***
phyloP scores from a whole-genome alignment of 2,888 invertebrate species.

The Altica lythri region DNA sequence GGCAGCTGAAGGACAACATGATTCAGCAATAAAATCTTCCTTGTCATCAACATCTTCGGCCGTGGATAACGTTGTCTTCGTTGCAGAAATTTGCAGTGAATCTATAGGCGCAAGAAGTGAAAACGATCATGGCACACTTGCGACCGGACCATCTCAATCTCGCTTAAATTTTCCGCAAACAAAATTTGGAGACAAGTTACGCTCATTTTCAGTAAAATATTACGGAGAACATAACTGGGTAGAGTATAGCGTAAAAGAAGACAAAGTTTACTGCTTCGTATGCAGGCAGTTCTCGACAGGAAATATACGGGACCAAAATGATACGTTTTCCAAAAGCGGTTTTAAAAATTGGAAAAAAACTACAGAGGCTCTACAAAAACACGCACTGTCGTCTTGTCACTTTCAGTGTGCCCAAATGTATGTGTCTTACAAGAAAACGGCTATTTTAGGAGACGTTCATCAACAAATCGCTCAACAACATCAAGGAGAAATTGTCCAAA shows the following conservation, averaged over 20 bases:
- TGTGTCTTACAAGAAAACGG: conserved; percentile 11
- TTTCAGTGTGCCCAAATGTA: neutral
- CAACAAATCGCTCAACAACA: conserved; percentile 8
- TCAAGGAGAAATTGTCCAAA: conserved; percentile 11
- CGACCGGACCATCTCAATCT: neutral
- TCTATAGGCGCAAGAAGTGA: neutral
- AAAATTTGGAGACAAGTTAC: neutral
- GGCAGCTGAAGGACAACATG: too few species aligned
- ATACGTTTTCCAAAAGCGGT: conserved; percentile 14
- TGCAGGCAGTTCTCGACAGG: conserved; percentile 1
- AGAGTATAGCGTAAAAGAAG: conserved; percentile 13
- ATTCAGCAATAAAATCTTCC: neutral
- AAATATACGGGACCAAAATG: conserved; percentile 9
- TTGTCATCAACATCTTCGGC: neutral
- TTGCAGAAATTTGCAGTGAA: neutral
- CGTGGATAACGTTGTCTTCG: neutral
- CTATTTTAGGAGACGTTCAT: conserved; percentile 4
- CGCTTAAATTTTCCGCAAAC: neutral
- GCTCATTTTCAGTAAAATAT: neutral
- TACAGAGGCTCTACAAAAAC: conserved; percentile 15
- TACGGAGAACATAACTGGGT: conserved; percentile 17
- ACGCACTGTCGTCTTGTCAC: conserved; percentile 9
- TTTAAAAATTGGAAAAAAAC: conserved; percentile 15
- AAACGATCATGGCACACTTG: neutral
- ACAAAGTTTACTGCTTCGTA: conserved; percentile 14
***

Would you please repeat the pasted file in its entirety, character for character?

phyloP scores from a whole-genome alignment of 2,888 invertebrate species.

The Altica lythri region DNA sequence GGCAGCTGAAGGACAACATGATTCAGCAATAAAATCTTCCTTGTCATCAACATCTTCGGCCGTGGATAACGTTGTCTTCGTTGCAGAAATTTGCAGTGAATCTATAGGCGCAAGAAGTGAAAACGATCATGGCACACTTGCGACCGGACCATCTCAATCTCGCTTAAATTTTCCGCAAACAAAATTTGGAGACAAGTTACGCTCATTTTCAGTAAAATATTACGGAGAACATAACTGGGTAGAGTATAGCGTAAAAGAAGACAAAGTTTACTGCTTCGTATGCAGGCAGTTCTCGACAGGAAATATACGGGACCAAAATGATACGTTTTCCAAAAGCGGTTTTAAAAATTGGAAAAAAACTACAGAGGCTCTACAAAAACACGCACTGTCGTCTTGTCACTTTCAGTGTGCCCAAATGTATGTGTCTTACAAGAAAACGGCTATTTTAGGAGACGTTCATCAACAAATCGCTCAACAACATCAAGGAGAAATTGTCCAAA shows the following conservation, averaged over 20 bases:
- TGTGTCTTACAAGAAAACGG: conserved; percentile 11
- TTTCAGTGTGCCCAAATGTA: neutral
- CAACAAATCGCTCAACAACA: conserved; percentile 8
- TCAAGGAGAAATTGTCCAAA: conserved; percentile 11
- CGACCGGACCATCTCAATCT: neutral
- TCTATAGGCGCAAGAAGTGA: neutral
- AAAATTTGGAGACAAGTTAC: neutral
- GGCAGCTGAAGGACAACATG: too few species aligned
- ATACGTTTTCCAAAAGCGGT: conserved; percentile 14
- TGCAGGCAGTTCTCGACAGG: conserved; percentile 1
- AGAGTATAGCGTAAAAGAAG: conserved; percentile 13
- ATTCAGCAATAAAATCTTCC: neutral
- AAATATACGGGACCAAAATG: conserved; percentile 9
- TTGTCATCAACATCTTCGGC: neutral
- TTGCAGAAATTTGCAGTGAA: neutral
- CGTGGATAACGTTGTCTTCG: neutral
- CTATTTTAGGAGACGTTCAT: conserved; percentile 4
- CGCTTAAATTTTCCGCAAAC: neutral
- GCTCATTTTCAGTAAAATAT: neutral
- TACAGAGGCTCTACAAAAAC: conserved; percentile 15
- TACGGAGAACATAACTGGGT: conserved; percentile 17
- ACGCACTGTCGTCTTGTCAC: conserved; percentile 9
- TTTAAAAATTGGAAAAAAAC: conserved; percentile 15
- AAACGATCATGGCACACTTG: neutral
- ACAAAGTTTACTGCTTCGTA: conserved; percentile 14